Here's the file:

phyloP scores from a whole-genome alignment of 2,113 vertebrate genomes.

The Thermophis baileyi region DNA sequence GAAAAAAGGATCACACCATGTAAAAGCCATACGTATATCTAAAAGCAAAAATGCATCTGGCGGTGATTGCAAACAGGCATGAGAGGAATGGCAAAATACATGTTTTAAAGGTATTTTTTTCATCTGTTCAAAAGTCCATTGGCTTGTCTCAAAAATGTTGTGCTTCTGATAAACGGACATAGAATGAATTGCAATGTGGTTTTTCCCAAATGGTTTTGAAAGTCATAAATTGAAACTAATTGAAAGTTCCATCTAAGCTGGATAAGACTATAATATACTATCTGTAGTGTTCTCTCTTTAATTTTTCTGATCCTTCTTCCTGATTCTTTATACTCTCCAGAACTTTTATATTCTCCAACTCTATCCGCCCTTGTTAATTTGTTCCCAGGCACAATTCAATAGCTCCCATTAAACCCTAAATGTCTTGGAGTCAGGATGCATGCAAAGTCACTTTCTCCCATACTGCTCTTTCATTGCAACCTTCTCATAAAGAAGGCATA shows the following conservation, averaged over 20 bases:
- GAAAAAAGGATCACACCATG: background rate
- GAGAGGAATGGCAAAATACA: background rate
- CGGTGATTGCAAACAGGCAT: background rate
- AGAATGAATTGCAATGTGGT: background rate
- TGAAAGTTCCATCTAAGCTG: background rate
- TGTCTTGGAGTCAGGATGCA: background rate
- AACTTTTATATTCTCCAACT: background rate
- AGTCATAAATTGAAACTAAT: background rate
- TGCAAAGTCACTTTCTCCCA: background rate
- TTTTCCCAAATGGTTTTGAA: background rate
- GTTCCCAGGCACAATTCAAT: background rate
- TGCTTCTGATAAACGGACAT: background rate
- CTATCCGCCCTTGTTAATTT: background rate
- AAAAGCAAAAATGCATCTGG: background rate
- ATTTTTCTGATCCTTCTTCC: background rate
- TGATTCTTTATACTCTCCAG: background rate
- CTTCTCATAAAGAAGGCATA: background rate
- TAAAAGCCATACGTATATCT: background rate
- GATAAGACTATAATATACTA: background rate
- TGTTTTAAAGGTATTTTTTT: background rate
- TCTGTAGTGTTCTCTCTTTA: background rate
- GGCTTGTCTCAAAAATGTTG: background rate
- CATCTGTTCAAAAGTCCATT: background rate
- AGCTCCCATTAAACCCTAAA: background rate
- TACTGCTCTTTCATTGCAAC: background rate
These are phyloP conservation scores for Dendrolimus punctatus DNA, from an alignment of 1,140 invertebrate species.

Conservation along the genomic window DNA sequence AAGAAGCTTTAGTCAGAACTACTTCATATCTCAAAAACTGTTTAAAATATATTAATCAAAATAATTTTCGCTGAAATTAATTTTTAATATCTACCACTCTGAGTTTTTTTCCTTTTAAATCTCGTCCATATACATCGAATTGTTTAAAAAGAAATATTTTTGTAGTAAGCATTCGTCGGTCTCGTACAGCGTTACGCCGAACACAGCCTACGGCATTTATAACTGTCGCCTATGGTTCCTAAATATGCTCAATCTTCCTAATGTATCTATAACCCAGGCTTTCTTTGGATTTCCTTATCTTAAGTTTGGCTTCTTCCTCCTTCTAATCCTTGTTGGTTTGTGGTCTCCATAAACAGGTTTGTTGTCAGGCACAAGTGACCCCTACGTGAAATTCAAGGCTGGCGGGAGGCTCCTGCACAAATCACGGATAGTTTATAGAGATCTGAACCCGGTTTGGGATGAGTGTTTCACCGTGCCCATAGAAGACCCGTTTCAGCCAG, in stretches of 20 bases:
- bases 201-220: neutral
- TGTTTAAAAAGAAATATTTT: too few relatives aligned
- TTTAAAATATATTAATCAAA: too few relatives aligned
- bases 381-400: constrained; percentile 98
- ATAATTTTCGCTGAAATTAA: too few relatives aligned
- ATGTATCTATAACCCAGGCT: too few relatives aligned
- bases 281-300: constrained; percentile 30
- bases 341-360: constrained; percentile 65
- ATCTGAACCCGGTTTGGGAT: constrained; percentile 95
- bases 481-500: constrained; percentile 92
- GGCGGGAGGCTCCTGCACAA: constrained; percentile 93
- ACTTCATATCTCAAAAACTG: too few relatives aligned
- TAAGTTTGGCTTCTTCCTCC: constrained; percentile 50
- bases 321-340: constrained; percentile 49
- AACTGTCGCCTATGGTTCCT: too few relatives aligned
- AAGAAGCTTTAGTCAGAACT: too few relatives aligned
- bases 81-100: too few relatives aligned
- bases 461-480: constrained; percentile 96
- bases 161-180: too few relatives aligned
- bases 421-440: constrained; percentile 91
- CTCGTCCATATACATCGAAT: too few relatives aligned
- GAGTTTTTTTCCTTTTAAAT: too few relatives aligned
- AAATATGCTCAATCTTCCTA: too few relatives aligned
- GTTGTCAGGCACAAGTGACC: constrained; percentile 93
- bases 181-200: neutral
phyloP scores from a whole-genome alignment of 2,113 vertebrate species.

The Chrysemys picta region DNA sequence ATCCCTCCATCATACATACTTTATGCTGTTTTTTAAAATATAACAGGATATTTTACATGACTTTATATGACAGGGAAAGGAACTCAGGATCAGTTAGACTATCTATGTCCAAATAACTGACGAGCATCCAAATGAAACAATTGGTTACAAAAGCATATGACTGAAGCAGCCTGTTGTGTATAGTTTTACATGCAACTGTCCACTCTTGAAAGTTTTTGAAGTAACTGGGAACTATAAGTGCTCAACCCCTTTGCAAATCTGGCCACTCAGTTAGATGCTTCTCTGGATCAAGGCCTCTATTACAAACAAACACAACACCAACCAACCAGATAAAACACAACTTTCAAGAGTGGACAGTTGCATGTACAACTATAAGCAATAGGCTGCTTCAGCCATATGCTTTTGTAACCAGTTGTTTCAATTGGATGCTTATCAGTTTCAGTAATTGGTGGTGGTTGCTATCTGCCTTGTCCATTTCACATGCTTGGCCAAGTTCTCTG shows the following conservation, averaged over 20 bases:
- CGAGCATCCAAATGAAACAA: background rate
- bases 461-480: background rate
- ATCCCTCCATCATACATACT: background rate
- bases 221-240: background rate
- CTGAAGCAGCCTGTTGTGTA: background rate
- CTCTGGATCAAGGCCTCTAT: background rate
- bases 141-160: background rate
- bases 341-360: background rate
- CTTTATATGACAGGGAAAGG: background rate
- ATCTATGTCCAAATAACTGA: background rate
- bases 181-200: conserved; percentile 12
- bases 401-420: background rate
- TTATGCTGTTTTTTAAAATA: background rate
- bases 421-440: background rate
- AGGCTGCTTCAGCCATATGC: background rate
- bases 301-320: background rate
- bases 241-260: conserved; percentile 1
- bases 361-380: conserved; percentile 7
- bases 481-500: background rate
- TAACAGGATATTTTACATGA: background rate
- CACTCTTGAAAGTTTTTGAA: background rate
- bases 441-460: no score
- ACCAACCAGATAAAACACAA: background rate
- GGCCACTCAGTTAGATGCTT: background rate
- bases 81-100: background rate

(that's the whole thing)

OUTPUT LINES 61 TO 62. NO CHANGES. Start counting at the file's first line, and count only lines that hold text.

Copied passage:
- CTGAAGCAGCCTGTTGTGTA: background rate
- CTCTGGATCAAGGCCTCTAT: background rate